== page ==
New helmet design credited with saving soldier's life
By TERRY BOYD | STARS AND STRIPES Published: October 31, 2004
ASADABAD, Afghanistan — The nurse looked at Spc. Adrian Danczyk in disbelief when he finally made it to the aid station after a firefight.
“The medics were working on the guys who were hurt the worst, and I was just sort of sitting back out of the way,” said Danczyk, Company D, 1st Battalion, 505th Parachute Infantry Regiment, 82nd Airborne Division.
A nurse finally noticed his face was covered with blood.
“She said, ‘What happened to you,’” Danczyk said.
“I got shot in the head,” he said.
“She looked at me like a ghost.”
The date of that firefight just south of Fallujah — November 8, 2003 — should probably be on Adrian Danczyk’s headstone. But instead of the 7.62 mm RPK light machine gun bullet penetrating Danczyk’s skull, his Kevlar helmet absorbed the energy, leaving a wound where the helmet slammed into his forehead.
The bullet’s impact broke the helmet’s chinstraps and destroyed the mount for his night-optical device, Danczyk said. The only damage to him was a cut that took two stitches to close.
Fully recovered, Danczyk recently was in Afghanistan with the Fort Bragg-based 82nd, helping provide security for the country’s first presidential elections.
As he told his story to Stars and Stripes one night at Firebase Asadabad, a fellow paratrooper slapped Danczyk on the shoulder. “Oh, that story’s so last year!” the soldier said, laughing.
Danczyk is one of the first regular Army soldiers to combat test the new Advanced Combat Helmet, or ACH, which is replacing the Personnel Armored System, Ground Tactical, or PASGT helmet.
The switch to the new helmet has not been without controversy. In August, Lt. Col. Jeff Poffenbarger, an Army neurosurgeon in Iraq, told the Wall Street Journal the ACH offers less protection because it’s about 8 percent smaller than the PASGT helmet.
In Iraq, the main threat is from roadside bombs, and Poffenbarger said many soldiers are getting hurt because the new helmet exposes more of the sides and backs of the soldiers’ heads.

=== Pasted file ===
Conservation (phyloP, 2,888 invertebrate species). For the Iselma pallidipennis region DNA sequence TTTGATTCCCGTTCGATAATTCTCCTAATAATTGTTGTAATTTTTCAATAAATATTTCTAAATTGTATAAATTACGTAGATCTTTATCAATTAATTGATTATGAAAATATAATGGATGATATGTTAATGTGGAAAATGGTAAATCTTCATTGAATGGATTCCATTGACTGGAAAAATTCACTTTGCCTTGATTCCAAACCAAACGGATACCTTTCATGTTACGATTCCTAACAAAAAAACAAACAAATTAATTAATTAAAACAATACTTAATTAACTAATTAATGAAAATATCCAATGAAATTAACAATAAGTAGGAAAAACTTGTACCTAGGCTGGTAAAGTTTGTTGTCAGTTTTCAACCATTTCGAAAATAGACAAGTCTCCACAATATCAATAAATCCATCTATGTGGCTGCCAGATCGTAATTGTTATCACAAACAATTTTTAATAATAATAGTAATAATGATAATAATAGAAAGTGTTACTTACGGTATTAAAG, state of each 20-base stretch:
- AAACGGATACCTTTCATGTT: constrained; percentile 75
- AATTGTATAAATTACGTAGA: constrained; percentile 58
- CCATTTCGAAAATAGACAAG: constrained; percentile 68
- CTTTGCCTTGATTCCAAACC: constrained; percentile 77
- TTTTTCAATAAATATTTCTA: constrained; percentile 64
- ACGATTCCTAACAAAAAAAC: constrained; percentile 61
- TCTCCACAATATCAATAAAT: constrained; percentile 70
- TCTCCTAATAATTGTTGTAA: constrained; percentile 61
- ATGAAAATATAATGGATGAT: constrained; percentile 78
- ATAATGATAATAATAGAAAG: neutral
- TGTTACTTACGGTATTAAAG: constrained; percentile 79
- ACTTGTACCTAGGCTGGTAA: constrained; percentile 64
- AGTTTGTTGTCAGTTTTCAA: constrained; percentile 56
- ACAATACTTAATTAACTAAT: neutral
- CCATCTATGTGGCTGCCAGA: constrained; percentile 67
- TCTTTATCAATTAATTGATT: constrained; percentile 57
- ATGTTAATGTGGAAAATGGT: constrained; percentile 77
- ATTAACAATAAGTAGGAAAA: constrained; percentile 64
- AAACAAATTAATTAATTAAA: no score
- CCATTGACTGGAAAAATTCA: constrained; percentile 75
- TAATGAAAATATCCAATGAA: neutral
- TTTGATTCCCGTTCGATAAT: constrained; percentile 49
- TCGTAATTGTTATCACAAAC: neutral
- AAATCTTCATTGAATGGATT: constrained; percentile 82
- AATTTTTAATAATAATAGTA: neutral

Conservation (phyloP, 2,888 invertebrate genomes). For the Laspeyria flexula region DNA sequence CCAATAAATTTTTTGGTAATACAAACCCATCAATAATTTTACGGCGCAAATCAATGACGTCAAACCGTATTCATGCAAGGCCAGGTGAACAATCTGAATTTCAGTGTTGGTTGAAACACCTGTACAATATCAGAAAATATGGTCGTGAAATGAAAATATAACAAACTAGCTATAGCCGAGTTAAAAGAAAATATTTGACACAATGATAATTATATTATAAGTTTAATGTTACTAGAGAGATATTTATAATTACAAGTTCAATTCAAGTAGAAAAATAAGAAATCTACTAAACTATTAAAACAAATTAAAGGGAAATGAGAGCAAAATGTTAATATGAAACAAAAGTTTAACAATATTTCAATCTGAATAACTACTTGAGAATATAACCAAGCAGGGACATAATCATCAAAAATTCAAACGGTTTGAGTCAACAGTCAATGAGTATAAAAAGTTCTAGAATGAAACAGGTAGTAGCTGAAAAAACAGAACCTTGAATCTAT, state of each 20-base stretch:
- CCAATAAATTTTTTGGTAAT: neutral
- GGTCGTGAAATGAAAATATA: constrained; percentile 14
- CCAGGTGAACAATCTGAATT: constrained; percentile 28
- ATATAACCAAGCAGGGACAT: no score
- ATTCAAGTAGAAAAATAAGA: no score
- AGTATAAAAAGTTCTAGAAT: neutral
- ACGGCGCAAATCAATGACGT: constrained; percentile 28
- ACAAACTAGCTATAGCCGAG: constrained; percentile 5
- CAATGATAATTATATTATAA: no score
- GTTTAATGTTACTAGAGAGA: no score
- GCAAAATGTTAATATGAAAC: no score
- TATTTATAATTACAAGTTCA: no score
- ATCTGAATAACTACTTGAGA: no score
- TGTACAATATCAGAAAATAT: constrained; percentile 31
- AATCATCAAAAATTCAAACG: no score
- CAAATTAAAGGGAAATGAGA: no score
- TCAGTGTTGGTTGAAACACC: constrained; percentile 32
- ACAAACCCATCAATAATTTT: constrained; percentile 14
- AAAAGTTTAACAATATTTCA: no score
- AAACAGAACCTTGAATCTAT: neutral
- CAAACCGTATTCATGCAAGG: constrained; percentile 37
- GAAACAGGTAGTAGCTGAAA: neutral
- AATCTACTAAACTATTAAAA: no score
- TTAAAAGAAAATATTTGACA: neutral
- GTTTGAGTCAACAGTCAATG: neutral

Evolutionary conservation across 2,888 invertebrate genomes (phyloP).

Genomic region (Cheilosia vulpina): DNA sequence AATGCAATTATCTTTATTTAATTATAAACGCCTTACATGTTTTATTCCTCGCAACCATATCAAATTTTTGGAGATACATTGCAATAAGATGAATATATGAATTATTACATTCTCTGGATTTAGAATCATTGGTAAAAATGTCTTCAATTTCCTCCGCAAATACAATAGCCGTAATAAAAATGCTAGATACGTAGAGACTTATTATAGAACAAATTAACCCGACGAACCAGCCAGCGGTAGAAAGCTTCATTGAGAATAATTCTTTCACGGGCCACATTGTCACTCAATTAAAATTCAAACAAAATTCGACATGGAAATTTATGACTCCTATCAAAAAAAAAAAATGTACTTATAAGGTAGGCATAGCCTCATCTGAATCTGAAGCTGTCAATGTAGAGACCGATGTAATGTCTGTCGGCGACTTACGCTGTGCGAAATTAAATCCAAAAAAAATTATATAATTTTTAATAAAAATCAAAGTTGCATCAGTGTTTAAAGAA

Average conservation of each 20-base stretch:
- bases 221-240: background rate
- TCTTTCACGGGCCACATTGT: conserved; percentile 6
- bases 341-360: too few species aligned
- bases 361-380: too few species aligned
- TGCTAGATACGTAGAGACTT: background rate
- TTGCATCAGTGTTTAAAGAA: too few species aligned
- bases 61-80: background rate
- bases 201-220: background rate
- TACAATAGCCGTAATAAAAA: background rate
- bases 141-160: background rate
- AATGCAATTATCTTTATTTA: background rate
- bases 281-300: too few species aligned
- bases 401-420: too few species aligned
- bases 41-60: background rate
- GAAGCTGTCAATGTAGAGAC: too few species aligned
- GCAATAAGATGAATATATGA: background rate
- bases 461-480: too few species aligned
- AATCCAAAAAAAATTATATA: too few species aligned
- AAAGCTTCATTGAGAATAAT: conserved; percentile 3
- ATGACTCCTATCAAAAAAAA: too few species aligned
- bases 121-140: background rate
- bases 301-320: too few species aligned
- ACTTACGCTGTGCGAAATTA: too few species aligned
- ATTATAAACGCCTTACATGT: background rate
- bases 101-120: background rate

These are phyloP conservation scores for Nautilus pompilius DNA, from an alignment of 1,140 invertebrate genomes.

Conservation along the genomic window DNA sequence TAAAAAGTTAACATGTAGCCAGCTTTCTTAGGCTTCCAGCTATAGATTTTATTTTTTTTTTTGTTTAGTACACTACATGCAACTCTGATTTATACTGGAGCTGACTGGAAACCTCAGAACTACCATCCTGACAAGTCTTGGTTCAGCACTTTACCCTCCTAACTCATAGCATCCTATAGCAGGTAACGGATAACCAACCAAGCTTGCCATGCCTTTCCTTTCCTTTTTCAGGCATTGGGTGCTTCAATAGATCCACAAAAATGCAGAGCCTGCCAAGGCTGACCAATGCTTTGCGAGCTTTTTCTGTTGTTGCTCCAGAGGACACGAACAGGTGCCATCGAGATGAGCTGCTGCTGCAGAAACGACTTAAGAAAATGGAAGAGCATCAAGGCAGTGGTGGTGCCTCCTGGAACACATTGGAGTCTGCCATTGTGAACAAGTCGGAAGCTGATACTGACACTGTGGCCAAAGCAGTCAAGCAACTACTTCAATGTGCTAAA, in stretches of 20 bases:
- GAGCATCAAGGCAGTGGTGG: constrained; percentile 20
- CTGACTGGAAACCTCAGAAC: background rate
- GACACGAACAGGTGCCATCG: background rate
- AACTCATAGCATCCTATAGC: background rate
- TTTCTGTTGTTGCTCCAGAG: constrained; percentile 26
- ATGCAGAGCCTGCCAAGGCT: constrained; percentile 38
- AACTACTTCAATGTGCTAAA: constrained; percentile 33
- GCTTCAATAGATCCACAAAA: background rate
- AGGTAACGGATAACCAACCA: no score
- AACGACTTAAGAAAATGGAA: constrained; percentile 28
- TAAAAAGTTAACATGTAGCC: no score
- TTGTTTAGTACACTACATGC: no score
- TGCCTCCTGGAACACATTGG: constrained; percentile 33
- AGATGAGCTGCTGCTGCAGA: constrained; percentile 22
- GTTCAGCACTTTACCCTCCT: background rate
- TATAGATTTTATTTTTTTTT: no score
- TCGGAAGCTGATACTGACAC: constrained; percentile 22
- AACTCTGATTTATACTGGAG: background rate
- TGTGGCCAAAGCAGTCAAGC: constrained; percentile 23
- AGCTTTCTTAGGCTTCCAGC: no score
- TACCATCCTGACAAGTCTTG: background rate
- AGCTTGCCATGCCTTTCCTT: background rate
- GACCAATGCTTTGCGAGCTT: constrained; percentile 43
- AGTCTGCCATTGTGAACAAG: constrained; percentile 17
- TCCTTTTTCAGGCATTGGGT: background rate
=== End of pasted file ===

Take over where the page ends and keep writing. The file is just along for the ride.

“I’ve become convinced that for this type of guerrilla fight, we are giving away coverage that we need to save lives,” Poffenbarger, a former Green Beret, stated in the Wall Street Journal story.
Army officials, however, say the ACH has shorter side skirts because when soldiers dropped to the ground to shoot, their shoulders pushed the PASGT helmet over their eyes. Danczyk was firing from the prone position when hit.
The smaller ACH is three pounds lighter than the old helmet, and it includes a new suspension system that Danczyk calls “infinitely more comfortable.”
One of the ACH’s best features is that soldiers are less tempted to take them off, said Lt. Col. Brian Drinkwater, Danczyk’s battalion commander with 1-505.
What no one disputes — least of all Danczyk — is that the ACH absorbs a lot of energy due to an improved type of Kevlar. Kevlar is a 30-year-old fabric invented by E.I. DuPont de Namours & Co. It uses multiple layers of polymer strands to produce a light material far stronger than steel, and with far higher tensile strength, the amount of stretching it can withstand before breaking.
The latest generation of Kevlar has “greater ‘tenacity’ — the strength of individual fibers to absorb a load before breaking,” said Greg Parker, North American business manager for military and law enforcement products at DuPont’s Wilmington, Del., headquarters.
Though not necessarily designed to stop an assault rifle round, such Kevlar meets current Army specifications for stopping a zero-degree shot — straight on — from a 9 mm round, Parker said.
While DuPont makes Kevlar, other manufacturers make the helmets, he said. The ACH is a version of a helmet called the Modular Integrated
Communications Helmet, or MICH, designed for U.S. special forces units, according to Parker and Drinkwine.
U.S. officials “looked at what they had with the MICH, and said, ‘This is a pretty damn good helmet,’” said Drinkwine, who worked with the Department of the Army’s Soldier System Team to get helmets for all of his 800-some soldiers before the 82nd deployed to Iraq in 2003.
The effort was worth it, Drinkwine said. The ACH saved several of his men: “Not just Danczyk, but I had soldiers in Iraq hit by shrapnel or pieces of RPGs who walked away with nothing other than a bad headache.
“The best part of this is knowing there are young paratroopers out there who believe in it,” he said.
“No question, [getting shot] changed the way I think about Kevlar,” Danczyk said.
The night started when a Company D patrol came up on nine Iraqi men “clearly up to no good,” Danczyk said. Paratroops closed up to about 200 meters when the Iraqis began firing. He can still remember the rounds coming at his head, dropping down as he tried to dig into the sand, Danczyk said.
Then the impact. “I knew what had happen as soon as I was hit.”
Danczyk plans to make the Army his career, and as a future non-commissioned officer, “I’d never, ever let my soldiers go without Kevlar,” he said.
The only time you’ll see Danczyk without his Kevlar is between missions. Before a mission, he’s the first guy with it on.
Some soldiers joke about him being “a Kevlar Nazi,” he said.
But the punch line is, he’s still alive.